The classic adage that oil and water don’t mix took on new meaning the other day when I read a WSJ article on front-load washing machines. The subject was especially relative because last year I purchased a new washer and dryer, mostly because of age. I was surprised when I looked at the market that it was almost impossible to find a top-load washer, like the Maytag that had served me so well.
The reason? America has become too dependent on foreign oil.
Energy efficiency in the washing machine industry began in the early 1990’s and rapidly gained momentum so that by 2007 it was almost impossible to find a top-loader. Also, it was almost impossible to find a washing machine that worked as well as a top-loader. Oh, and what you found as a front-loader cost almost twice as much. But you were supposed to make that up in savings from less electricity and water usage.
Of course, water saving was supposed to be the reason for low-flow toilets, a fact blurred by the multiple flushes needed to get rid of stubborn residue.
Water saving wasn’t behind the moratorium on incandescent light bulbs, but the unintended consequences are strikingly similar. Compact fluorescent lamps are not only irritatingly slow to glow, rendering you ugly in the mirror (and presumably to anyone who sees you); they are toxic to dispose of when they finally burn out. Gone are the days when you could throw a bulb into trash with your only worry being that someone might cut themselves. Now disposal requires a drive to the hazardous waste dump and often stockpiling in some room until there are enough bulbs to justify the trip. And what a calamity if one breaks in a room! As a dentist for half a century I know the drill if there is a mercury spill in the office. That’s why we took carpet out of the dental operatory.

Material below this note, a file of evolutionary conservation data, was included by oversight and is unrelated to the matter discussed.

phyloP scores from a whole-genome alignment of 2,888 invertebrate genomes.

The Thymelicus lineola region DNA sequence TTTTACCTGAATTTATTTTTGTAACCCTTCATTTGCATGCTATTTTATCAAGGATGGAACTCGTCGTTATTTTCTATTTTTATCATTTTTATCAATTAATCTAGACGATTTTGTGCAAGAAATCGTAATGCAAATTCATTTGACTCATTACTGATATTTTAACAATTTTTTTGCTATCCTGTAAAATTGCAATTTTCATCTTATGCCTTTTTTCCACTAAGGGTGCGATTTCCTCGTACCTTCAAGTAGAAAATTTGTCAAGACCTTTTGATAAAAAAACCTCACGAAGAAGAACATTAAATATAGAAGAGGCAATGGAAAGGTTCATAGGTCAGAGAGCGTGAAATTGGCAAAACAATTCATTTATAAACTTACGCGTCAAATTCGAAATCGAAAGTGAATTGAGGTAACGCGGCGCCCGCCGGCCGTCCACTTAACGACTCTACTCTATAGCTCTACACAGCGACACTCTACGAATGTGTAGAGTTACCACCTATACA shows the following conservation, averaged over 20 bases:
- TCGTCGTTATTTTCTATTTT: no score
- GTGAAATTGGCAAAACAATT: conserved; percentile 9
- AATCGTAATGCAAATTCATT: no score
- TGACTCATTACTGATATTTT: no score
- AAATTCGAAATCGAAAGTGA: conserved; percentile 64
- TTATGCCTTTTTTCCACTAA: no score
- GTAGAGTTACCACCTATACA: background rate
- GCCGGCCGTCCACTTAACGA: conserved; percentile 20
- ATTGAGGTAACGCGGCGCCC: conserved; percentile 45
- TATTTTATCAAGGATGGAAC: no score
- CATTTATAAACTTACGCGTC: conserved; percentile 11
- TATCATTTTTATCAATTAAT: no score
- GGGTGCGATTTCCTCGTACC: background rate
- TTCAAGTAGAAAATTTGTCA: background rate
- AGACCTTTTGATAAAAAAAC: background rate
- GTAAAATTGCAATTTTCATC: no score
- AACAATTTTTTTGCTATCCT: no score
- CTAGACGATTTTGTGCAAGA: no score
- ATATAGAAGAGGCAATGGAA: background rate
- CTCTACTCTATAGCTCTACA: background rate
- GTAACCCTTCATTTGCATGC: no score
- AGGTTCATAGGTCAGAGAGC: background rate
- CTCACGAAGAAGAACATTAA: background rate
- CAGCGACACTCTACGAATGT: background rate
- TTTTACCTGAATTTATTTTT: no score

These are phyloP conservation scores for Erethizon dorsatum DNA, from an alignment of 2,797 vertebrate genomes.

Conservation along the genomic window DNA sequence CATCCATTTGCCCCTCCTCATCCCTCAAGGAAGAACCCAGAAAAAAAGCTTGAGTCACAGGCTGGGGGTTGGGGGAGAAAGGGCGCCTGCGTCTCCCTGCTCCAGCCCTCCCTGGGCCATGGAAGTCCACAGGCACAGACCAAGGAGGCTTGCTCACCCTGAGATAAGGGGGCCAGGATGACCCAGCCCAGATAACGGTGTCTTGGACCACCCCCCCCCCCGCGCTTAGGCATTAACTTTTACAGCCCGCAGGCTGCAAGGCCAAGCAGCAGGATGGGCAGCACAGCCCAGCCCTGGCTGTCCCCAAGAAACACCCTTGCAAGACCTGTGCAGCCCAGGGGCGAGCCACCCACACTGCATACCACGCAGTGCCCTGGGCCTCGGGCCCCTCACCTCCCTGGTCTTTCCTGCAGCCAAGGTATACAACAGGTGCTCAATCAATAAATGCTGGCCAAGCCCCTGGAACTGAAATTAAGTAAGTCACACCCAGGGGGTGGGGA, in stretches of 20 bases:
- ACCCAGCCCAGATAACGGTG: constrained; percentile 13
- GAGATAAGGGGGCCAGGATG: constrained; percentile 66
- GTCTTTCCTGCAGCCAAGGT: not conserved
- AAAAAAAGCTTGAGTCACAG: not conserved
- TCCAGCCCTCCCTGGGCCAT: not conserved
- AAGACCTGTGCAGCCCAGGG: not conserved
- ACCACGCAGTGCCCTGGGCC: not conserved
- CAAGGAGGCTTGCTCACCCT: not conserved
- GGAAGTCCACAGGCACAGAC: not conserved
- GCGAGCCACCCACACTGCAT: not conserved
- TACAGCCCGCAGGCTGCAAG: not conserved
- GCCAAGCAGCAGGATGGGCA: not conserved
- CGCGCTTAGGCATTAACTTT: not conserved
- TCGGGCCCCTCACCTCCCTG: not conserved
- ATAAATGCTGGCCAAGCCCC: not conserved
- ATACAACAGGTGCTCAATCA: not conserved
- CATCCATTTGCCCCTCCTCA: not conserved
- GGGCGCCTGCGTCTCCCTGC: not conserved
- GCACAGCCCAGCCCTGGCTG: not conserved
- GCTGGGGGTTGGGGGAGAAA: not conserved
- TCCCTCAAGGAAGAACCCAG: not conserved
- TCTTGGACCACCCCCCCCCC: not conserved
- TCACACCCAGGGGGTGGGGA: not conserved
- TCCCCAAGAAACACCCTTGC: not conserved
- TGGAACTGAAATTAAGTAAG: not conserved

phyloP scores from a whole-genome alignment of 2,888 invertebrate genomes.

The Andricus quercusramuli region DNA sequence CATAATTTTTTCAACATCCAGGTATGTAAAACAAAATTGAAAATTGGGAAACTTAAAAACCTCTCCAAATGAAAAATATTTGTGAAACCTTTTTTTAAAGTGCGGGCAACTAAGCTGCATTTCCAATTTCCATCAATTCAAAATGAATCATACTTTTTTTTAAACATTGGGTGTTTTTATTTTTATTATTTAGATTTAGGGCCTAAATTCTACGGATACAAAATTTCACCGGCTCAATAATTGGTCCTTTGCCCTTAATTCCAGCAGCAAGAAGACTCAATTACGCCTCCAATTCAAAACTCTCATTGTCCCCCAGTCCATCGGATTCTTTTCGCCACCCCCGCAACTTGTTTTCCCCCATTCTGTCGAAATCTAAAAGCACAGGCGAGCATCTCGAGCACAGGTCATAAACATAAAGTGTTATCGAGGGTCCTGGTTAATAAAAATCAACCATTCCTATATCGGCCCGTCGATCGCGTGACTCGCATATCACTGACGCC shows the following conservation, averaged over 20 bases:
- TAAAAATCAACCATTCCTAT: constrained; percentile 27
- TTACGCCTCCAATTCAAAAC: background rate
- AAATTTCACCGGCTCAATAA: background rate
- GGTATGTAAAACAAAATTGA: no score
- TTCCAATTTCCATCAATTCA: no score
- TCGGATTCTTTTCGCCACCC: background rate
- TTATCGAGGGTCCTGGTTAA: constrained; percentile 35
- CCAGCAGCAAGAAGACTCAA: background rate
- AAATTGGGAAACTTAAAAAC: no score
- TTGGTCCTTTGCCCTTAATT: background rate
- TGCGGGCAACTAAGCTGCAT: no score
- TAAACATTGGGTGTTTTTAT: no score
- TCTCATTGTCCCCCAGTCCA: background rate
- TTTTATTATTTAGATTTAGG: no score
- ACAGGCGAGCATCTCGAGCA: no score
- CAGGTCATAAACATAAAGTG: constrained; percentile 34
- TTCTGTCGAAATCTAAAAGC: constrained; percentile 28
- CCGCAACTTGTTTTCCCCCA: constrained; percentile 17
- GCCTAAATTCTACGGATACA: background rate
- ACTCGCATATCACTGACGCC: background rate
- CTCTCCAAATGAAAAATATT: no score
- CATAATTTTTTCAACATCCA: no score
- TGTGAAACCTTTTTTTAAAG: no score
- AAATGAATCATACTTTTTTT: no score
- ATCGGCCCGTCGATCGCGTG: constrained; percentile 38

What I’m setting up here is that maybe we were better off before Congress began meddling in our everyday lives. Technology advances are bad enough in their own right without mucking around with the regulations required to use new devices. My mother-in-law used to say that for every labor-saving devise introduced there was an increase in labor. For instance before there were washing machines, people washed once a week, and hung the wash out to dry on a clothesline. After the introduction of washers and dryers, children stopped changing clothes (from school clothes to play clothes), wearing the same sets for a week, and changed clothes every day. Washing had to increase in frequency.
Don’t even get me started on cell phones and work expectations of 24/7!
Today’s news indicated that the California legislature is considering changing the age when a child can ride in the front seat of an automobile. Presently, although encouraged to sit in back, children over the age of six can sit in front if properly restrained by a seat belt. They are considering changing the age to 13. I reflected that it may be that the first time a child could sit in front was when they get their license to drive.
Back to my washer story. I finally settled on a washer and dryer that cost more than double what they replaced, and I have been relatively happy with how well they clean. This, in spite of the fact that Consumer Reports in 2007 could find no washer they could call a “Best Buy”. Off-setting the higher cost was a rebate program offered in California that was designed to be an incentive to move to more energy-efficient appliances. After three re-submissions of the paperwork, I have yet to get the final $50 of three rebates.
And these are the bureaucrats who are trying to balance our $26 billion budget shortfall. I think we’d have a better chance of getting oil and water to mix.